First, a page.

Italy – In the Aftermath of the Coup

Published on February 13, 2014

Italian Prime Minster Enrico Letta, resigned to his fate, stepped down a few hours ago and cleared the way for his ambitious and more popular fellow PD Party member and leader, Matteo Renzi, to take over the crown.

In fact, of course, the pressure on Letta had been building over the last few days, and as you may recall from our report yesterday (SGH 2/12/13, “Italy: A Coup for Stability”), Letta’s fate had already been quietly sealed yesterday in the back rooms of the PD party, which for now at least, aligned with the small parties, and Berlusconi (albeit for different reasons), with a common interest in passing the crown to Renzi.

*** Do not be overly alarmed by New Center-Right Party leader Angelino Alfano’s very non-committal and lukewarm public endorsement of Renzi now hitting the wires in the immediate aftermath of the Renzi coup, specifically that he will “evaluate” Renzi’s proposals and that his party is ready for a vote if needed. Early elections would indeed be disruptive to markets, but our understanding is that Alfano will at this point be jockeying for cabinet position, more than anything. Informed sources point at a net loss of four ministers by Alfano’s party, so expect some old-style political bargaining there. ***

*** Indeed, Alfano has little interest in early elections, where Renzi would be the clear front-runner. And were Alfano to run, he might even potentially have to fall back under the fierce, and perhaps now vengeful, tent of Berlusconi, who he abandoned rather ignominiously. Renzi will be negotiating with him from a relative position of strength. ***

Italian BTP bonds at first sold off but then rallied as the news hit today, and markets came to understand that, as we noted in yesterday’s report, this hand-over will be seen as a sign of increased political stability. Despite these potentially unsettling headlines, we believe that still remains the case.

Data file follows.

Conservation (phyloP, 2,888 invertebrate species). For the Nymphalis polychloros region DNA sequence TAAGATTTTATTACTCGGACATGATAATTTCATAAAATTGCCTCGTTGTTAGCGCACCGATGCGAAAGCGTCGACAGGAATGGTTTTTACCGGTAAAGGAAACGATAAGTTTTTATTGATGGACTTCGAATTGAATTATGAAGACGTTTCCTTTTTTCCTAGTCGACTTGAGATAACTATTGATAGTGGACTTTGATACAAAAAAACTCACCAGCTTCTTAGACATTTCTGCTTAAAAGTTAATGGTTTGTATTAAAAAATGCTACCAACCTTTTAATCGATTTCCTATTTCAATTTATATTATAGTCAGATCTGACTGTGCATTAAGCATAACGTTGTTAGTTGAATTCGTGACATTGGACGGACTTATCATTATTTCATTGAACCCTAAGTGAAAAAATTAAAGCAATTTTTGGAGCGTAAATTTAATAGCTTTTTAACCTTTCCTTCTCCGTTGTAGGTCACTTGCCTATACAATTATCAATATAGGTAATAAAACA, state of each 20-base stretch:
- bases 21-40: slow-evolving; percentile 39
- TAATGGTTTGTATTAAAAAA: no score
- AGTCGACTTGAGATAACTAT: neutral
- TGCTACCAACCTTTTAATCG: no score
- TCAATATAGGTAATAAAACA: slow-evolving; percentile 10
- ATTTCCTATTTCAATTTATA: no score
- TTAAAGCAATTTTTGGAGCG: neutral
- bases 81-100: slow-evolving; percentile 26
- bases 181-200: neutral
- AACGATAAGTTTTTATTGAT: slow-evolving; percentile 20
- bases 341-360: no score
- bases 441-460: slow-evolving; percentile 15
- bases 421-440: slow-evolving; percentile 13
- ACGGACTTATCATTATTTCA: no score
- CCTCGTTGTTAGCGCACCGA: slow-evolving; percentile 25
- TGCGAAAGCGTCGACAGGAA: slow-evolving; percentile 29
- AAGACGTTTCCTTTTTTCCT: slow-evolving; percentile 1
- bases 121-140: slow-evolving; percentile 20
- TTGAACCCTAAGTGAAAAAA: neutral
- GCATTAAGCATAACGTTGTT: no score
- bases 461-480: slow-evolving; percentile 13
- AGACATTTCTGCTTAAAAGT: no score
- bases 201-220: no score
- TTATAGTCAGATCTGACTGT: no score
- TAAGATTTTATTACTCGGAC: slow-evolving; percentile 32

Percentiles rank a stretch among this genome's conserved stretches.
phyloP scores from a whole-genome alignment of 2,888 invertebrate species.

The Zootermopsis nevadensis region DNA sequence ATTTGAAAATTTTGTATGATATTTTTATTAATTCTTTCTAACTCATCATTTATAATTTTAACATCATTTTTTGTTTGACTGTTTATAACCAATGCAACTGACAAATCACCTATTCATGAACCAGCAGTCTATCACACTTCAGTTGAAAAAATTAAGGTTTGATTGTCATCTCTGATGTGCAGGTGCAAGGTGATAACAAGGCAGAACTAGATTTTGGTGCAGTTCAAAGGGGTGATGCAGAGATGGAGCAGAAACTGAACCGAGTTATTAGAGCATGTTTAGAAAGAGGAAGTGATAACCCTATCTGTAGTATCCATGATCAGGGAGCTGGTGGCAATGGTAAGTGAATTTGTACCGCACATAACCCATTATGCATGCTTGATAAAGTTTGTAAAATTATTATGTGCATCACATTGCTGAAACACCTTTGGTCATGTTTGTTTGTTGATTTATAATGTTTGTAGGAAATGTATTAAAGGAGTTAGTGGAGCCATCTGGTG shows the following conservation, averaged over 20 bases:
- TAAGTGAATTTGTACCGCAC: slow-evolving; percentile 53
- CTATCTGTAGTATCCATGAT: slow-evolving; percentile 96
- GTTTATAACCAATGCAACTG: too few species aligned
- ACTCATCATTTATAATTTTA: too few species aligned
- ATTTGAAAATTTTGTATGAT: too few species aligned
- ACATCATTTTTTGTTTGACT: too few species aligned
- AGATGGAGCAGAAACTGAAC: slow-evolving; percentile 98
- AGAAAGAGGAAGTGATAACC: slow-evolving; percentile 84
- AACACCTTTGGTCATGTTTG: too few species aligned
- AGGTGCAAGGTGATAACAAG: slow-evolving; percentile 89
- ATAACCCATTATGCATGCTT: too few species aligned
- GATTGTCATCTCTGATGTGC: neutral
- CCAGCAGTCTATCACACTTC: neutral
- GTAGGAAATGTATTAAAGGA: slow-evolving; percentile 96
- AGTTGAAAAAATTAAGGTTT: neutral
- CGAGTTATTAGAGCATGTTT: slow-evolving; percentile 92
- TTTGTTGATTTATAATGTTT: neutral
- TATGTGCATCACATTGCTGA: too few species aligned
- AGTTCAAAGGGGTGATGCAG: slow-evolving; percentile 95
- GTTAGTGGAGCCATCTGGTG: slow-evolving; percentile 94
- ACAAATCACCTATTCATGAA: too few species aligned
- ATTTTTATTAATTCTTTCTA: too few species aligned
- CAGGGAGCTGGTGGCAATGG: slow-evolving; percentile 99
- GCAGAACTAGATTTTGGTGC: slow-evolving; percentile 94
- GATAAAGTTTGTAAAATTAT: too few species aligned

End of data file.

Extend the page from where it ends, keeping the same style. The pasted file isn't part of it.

And the PD is united behind Renzi (the vote count in the general assembly was 136 to 16). In fact the only question left to the political sources we were speaking to in Rome by yesterday was whether Letta went easily today or with a brief and humiliating last fight. He wisely chose the former. When Renzi spoke today, he did not even pretend any more to offer Letta any option other than to step down – maybe with a little sugar, as we had been told, like a job as a Commissioner in Brussels.

Some names have also floated for possible new ministry positions, and the most interesting – and positive surprise – is Lucrezia Reichlin perhaps taking over the economy portfolio from Saccomanni. Reichlin has a doctorate in economics from NYU, has worked as an outside consultant for the ECB and was rumored to be in the race for a place in the board of directors of the BoE.

We would simply caution against over ebullience as the longer term constitutional reform, while perhaps easier to pass with Renzi in the driving seat, will still be tricky, and would suggest you take comments being made now within the party (and hinted at by Renzi himself) that the new movement could now last until 2018 with a big grain of salt.

This is Italy after all. And now that one deck has been cleared, we expect the next round of political speculation to be over the Presidency of Giorgio Napolitano, and at what point he feels his job as the shepherd of stability has been done and steps down into victorious retirement.

Nevertheless, as we also wrote yesterday’s “Coup for Stability,” we believe the coast may well now be clear until 2015-6 before new elections. And that should certainly be good enough for markets.

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